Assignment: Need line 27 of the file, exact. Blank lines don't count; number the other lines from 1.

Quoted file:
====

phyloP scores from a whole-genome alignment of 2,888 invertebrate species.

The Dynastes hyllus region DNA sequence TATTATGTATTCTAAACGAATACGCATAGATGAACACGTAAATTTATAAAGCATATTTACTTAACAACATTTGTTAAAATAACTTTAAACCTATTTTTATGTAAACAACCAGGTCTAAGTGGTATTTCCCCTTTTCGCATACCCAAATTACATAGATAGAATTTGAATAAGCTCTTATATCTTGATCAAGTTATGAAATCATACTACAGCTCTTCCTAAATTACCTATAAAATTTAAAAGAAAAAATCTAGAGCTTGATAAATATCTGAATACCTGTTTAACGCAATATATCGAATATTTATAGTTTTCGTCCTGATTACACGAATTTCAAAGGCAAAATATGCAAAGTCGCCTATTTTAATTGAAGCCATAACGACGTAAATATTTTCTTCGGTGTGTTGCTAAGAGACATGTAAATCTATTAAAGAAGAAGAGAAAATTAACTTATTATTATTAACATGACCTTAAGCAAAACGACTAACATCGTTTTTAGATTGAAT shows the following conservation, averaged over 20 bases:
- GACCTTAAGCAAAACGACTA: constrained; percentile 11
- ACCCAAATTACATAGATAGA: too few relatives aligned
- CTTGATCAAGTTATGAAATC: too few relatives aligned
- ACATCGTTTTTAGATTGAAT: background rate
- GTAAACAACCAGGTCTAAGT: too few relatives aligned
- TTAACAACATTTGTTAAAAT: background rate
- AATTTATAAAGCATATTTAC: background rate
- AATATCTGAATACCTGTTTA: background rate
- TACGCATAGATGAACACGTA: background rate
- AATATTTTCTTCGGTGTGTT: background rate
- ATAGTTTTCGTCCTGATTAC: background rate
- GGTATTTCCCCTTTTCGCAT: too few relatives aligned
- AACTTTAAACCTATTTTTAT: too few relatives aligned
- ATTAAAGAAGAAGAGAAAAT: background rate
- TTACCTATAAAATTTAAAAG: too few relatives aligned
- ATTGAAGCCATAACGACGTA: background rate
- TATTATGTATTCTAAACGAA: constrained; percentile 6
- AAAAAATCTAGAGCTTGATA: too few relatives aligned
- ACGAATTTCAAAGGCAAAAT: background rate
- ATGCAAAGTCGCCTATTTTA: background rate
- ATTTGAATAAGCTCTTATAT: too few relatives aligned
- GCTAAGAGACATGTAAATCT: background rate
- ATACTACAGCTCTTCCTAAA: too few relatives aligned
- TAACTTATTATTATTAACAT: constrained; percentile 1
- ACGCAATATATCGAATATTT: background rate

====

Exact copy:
- ACGCAATATATCGAATATTT: background rate